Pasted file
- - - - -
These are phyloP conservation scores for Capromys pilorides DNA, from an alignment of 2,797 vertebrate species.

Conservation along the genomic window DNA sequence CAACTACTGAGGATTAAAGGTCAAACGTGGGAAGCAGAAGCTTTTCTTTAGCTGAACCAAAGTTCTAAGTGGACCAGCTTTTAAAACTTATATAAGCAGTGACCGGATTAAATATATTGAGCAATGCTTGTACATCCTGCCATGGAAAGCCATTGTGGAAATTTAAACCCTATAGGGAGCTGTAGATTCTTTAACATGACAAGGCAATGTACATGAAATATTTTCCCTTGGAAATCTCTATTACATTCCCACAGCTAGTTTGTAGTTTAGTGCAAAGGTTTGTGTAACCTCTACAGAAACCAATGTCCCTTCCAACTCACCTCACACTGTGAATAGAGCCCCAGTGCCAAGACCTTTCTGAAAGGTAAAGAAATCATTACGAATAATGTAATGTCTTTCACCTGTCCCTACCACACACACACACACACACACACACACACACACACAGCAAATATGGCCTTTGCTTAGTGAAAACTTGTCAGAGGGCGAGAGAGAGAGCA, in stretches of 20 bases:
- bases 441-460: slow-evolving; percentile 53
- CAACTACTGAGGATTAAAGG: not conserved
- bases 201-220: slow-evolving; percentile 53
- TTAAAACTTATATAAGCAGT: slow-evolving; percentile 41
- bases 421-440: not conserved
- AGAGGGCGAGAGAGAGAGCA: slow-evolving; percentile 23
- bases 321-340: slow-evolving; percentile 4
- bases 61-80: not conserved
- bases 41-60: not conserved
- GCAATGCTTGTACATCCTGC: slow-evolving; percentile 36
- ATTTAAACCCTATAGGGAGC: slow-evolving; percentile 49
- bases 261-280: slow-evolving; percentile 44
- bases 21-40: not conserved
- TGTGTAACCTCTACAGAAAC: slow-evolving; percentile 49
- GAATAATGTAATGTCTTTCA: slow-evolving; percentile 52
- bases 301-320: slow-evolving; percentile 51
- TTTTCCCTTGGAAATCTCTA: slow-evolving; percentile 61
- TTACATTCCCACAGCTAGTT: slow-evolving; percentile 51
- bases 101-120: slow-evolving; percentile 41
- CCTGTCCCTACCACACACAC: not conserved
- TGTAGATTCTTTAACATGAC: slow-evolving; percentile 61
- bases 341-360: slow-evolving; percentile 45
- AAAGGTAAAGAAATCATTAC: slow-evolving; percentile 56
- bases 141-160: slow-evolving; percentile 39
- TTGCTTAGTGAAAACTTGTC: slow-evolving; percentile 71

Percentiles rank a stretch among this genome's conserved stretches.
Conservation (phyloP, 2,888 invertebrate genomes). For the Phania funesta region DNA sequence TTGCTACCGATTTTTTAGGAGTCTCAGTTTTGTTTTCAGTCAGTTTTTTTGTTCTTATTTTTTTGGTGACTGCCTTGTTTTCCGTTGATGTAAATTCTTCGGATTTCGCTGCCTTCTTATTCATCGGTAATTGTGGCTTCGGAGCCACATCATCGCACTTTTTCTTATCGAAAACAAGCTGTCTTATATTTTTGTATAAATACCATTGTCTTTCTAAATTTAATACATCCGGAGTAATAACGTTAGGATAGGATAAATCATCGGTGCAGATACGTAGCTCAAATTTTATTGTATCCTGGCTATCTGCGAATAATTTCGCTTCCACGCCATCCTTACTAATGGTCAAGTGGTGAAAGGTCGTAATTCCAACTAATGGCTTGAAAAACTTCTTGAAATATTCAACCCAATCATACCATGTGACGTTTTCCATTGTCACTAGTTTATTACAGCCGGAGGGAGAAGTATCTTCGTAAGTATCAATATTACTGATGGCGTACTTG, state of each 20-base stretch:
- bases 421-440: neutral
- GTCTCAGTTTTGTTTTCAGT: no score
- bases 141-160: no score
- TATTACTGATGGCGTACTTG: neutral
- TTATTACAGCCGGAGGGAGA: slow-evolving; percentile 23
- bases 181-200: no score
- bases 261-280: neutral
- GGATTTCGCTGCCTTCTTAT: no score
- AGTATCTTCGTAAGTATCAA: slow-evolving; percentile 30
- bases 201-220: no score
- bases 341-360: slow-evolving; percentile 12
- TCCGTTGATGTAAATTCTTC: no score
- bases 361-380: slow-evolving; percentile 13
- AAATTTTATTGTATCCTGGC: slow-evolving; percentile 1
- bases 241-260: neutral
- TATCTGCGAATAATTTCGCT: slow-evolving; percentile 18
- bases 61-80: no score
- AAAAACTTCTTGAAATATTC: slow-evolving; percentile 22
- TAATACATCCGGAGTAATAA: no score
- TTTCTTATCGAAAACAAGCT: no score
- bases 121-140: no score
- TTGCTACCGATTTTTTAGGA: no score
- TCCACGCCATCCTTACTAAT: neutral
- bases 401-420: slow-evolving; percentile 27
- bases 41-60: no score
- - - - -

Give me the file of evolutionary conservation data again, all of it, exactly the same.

These are phyloP conservation scores for Capromys pilorides DNA, from an alignment of 2,797 vertebrate species.

Conservation along the genomic window DNA sequence CAACTACTGAGGATTAAAGGTCAAACGTGGGAAGCAGAAGCTTTTCTTTAGCTGAACCAAAGTTCTAAGTGGACCAGCTTTTAAAACTTATATAAGCAGTGACCGGATTAAATATATTGAGCAATGCTTGTACATCCTGCCATGGAAAGCCATTGTGGAAATTTAAACCCTATAGGGAGCTGTAGATTCTTTAACATGACAAGGCAATGTACATGAAATATTTTCCCTTGGAAATCTCTATTACATTCCCACAGCTAGTTTGTAGTTTAGTGCAAAGGTTTGTGTAACCTCTACAGAAACCAATGTCCCTTCCAACTCACCTCACACTGTGAATAGAGCCCCAGTGCCAAGACCTTTCTGAAAGGTAAAGAAATCATTACGAATAATGTAATGTCTTTCACCTGTCCCTACCACACACACACACACACACACACACACACACACACAGCAAATATGGCCTTTGCTTAGTGAAAACTTGTCAGAGGGCGAGAGAGAGAGCA, in stretches of 20 bases:
- bases 441-460: slow-evolving; percentile 53
- CAACTACTGAGGATTAAAGG: not conserved
- bases 201-220: slow-evolving; percentile 53
- TTAAAACTTATATAAGCAGT: slow-evolving; percentile 41
- bases 421-440: not conserved
- AGAGGGCGAGAGAGAGAGCA: slow-evolving; percentile 23
- bases 321-340: slow-evolving; percentile 4
- bases 61-80: not conserved
- bases 41-60: not conserved
- GCAATGCTTGTACATCCTGC: slow-evolving; percentile 36
- ATTTAAACCCTATAGGGAGC: slow-evolving; percentile 49
- bases 261-280: slow-evolving; percentile 44
- bases 21-40: not conserved
- TGTGTAACCTCTACAGAAAC: slow-evolving; percentile 49
- GAATAATGTAATGTCTTTCA: slow-evolving; percentile 52
- bases 301-320: slow-evolving; percentile 51
- TTTTCCCTTGGAAATCTCTA: slow-evolving; percentile 61
- TTACATTCCCACAGCTAGTT: slow-evolving; percentile 51
- bases 101-120: slow-evolving; percentile 41
- CCTGTCCCTACCACACACAC: not conserved
- TGTAGATTCTTTAACATGAC: slow-evolving; percentile 61
- bases 341-360: slow-evolving; percentile 45
- AAAGGTAAAGAAATCATTAC: slow-evolving; percentile 56
- bases 141-160: slow-evolving; percentile 39
- TTGCTTAGTGAAAACTTGTC: slow-evolving; percentile 71

Percentiles rank a stretch among this genome's conserved stretches.
Conservation (phyloP, 2,888 invertebrate genomes). For the Phania funesta region DNA sequence TTGCTACCGATTTTTTAGGAGTCTCAGTTTTGTTTTCAGTCAGTTTTTTTGTTCTTATTTTTTTGGTGACTGCCTTGTTTTCCGTTGATGTAAATTCTTCGGATTTCGCTGCCTTCTTATTCATCGGTAATTGTGGCTTCGGAGCCACATCATCGCACTTTTTCTTATCGAAAACAAGCTGTCTTATATTTTTGTATAAATACCATTGTCTTTCTAAATTTAATACATCCGGAGTAATAACGTTAGGATAGGATAAATCATCGGTGCAGATACGTAGCTCAAATTTTATTGTATCCTGGCTATCTGCGAATAATTTCGCTTCCACGCCATCCTTACTAATGGTCAAGTGGTGAAAGGTCGTAATTCCAACTAATGGCTTGAAAAACTTCTTGAAATATTCAACCCAATCATACCATGTGACGTTTTCCATTGTCACTAGTTTATTACAGCCGGAGGGAGAAGTATCTTCGTAAGTATCAATATTACTGATGGCGTACTTG, state of each 20-base stretch:
- bases 421-440: neutral
- GTCTCAGTTTTGTTTTCAGT: no score
- bases 141-160: no score
- TATTACTGATGGCGTACTTG: neutral
- TTATTACAGCCGGAGGGAGA: slow-evolving; percentile 23
- bases 181-200: no score
- bases 261-280: neutral
- GGATTTCGCTGCCTTCTTAT: no score
- AGTATCTTCGTAAGTATCAA: slow-evolving; percentile 30
- bases 201-220: no score
- bases 341-360: slow-evolving; percentile 12
- TCCGTTGATGTAAATTCTTC: no score
- bases 361-380: slow-evolving; percentile 13
- AAATTTTATTGTATCCTGGC: slow-evolving; percentile 1
- bases 241-260: neutral
- TATCTGCGAATAATTTCGCT: slow-evolving; percentile 18
- bases 61-80: no score
- AAAAACTTCTTGAAATATTC: slow-evolving; percentile 22
- TAATACATCCGGAGTAATAA: no score
- TTTCTTATCGAAAACAAGCT: no score
- bases 121-140: no score
- TTGCTACCGATTTTTTAGGA: no score
- TCCACGCCATCCTTACTAAT: neutral
- bases 401-420: slow-evolving; percentile 27
- bases 41-60: no score